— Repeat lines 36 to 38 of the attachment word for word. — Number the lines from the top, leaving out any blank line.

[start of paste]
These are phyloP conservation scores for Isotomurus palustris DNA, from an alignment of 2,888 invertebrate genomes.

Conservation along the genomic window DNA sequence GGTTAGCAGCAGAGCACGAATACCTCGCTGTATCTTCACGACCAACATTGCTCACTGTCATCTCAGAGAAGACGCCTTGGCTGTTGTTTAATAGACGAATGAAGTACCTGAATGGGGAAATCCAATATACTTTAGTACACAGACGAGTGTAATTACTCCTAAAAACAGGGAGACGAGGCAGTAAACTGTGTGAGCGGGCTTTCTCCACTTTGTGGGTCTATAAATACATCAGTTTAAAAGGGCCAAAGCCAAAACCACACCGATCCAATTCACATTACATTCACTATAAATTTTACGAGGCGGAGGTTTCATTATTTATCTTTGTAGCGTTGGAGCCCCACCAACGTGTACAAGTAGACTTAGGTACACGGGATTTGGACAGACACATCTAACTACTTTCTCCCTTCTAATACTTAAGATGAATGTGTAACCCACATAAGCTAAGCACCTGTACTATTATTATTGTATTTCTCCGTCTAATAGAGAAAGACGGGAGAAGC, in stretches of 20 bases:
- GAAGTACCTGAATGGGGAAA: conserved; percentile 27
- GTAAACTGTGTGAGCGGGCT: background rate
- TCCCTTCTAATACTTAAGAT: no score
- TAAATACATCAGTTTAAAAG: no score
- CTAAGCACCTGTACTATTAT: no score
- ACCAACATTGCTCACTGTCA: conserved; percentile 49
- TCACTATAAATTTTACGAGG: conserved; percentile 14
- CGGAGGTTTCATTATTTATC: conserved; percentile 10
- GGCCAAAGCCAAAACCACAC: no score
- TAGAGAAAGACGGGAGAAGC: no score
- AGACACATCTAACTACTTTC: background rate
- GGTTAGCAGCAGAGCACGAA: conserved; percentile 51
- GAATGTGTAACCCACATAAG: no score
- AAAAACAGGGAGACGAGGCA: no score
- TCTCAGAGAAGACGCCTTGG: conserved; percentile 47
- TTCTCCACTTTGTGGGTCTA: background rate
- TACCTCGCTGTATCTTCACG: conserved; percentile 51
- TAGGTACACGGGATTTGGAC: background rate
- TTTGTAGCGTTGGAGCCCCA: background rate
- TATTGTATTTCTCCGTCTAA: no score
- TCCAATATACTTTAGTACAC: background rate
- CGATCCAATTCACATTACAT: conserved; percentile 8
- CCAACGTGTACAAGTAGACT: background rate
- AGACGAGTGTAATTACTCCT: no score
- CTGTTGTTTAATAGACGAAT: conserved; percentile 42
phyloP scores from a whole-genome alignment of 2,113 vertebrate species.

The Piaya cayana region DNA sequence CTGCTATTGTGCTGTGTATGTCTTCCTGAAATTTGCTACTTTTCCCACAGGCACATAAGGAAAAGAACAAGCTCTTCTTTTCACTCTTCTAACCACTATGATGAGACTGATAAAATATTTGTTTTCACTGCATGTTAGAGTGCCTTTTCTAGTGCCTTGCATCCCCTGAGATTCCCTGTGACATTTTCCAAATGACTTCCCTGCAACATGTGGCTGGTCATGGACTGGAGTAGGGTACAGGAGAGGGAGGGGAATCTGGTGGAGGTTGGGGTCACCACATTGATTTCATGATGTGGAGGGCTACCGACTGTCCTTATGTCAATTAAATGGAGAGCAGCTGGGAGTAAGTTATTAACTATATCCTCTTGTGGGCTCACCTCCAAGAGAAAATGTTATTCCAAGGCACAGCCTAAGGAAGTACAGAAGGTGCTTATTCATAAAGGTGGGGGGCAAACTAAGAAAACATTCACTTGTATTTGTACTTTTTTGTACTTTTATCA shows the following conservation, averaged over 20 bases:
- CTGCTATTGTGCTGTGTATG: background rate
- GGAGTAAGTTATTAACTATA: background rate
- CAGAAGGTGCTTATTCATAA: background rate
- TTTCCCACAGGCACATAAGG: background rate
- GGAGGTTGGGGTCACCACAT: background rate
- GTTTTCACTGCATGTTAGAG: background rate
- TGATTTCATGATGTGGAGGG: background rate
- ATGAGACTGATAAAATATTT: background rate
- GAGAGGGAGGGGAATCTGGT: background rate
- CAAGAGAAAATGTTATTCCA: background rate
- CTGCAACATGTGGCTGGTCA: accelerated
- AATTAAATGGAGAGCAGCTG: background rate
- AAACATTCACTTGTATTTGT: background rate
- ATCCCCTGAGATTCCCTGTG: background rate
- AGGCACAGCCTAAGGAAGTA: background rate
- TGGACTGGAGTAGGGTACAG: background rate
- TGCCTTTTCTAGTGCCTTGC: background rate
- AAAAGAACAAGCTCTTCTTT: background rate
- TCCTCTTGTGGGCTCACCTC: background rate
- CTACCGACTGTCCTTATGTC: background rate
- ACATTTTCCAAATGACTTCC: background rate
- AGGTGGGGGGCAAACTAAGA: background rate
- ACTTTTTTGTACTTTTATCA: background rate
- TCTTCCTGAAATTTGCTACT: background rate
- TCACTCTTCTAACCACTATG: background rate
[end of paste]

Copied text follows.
- TGATTTCATGATGTGGAGGG: background rate
- ATGAGACTGATAAAATATTT: background rate
- GAGAGGGAGGGGAATCTGGT: background rate